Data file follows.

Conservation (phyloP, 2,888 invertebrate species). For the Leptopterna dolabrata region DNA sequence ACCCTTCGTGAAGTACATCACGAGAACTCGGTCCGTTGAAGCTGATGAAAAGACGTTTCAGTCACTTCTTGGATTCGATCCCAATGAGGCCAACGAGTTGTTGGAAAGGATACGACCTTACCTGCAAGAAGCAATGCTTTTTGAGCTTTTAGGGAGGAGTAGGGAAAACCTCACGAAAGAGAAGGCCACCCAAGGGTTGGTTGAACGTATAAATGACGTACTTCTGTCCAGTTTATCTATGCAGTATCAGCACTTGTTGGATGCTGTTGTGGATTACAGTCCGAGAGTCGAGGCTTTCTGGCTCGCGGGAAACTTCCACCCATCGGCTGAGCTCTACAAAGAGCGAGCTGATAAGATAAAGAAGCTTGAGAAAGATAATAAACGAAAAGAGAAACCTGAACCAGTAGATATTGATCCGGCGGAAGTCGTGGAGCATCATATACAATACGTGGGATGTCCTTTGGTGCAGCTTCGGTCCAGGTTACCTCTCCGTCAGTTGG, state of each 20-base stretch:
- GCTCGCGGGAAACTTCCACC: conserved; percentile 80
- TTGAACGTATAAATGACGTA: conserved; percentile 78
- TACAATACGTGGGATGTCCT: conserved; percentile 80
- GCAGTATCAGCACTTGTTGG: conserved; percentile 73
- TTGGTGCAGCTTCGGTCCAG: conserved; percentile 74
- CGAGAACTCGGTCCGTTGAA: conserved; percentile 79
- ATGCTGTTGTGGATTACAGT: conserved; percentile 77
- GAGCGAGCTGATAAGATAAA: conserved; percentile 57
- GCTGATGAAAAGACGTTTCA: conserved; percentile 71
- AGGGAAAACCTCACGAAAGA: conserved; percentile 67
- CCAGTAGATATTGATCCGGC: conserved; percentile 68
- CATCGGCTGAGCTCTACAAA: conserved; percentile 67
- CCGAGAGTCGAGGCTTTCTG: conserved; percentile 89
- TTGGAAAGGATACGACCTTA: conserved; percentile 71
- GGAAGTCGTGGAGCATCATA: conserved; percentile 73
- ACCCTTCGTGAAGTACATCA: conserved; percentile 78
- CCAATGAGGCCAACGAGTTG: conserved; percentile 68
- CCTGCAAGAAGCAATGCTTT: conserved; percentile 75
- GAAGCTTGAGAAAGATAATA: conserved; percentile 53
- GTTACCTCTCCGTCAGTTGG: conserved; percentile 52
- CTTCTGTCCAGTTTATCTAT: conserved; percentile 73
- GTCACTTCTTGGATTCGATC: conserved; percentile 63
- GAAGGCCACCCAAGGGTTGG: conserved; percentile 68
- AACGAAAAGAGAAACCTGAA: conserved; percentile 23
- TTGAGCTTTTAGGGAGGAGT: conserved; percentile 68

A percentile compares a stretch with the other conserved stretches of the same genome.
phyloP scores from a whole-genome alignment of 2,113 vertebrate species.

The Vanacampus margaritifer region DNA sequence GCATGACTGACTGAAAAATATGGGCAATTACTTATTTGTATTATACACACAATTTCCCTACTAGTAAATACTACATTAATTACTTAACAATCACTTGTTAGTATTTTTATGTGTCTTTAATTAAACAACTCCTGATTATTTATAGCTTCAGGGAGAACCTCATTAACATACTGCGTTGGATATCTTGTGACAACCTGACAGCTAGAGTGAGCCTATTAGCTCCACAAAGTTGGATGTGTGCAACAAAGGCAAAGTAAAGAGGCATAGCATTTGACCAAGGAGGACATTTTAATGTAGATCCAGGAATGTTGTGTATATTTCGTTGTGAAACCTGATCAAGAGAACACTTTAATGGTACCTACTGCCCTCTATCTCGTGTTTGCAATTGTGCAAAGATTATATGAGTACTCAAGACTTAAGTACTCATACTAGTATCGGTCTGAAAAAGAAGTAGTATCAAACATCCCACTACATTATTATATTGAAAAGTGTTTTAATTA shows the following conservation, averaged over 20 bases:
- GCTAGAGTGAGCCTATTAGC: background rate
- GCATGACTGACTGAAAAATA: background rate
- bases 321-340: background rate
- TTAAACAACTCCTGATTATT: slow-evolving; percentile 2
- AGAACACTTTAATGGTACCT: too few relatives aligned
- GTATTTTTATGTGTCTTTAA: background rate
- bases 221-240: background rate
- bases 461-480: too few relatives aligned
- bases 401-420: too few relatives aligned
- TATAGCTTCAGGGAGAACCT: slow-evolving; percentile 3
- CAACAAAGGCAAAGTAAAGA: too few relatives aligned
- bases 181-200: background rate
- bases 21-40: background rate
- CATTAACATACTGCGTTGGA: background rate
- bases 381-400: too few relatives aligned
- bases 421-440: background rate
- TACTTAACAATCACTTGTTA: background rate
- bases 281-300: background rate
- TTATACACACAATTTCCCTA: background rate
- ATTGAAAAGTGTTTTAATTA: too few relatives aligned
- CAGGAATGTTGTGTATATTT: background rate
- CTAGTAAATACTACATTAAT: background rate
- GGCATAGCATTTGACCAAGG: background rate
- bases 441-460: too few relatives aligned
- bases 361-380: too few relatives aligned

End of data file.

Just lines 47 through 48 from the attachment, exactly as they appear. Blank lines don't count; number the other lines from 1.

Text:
- bases 281-300: background rate
- TTATACACACAATTTCCCTA: background rate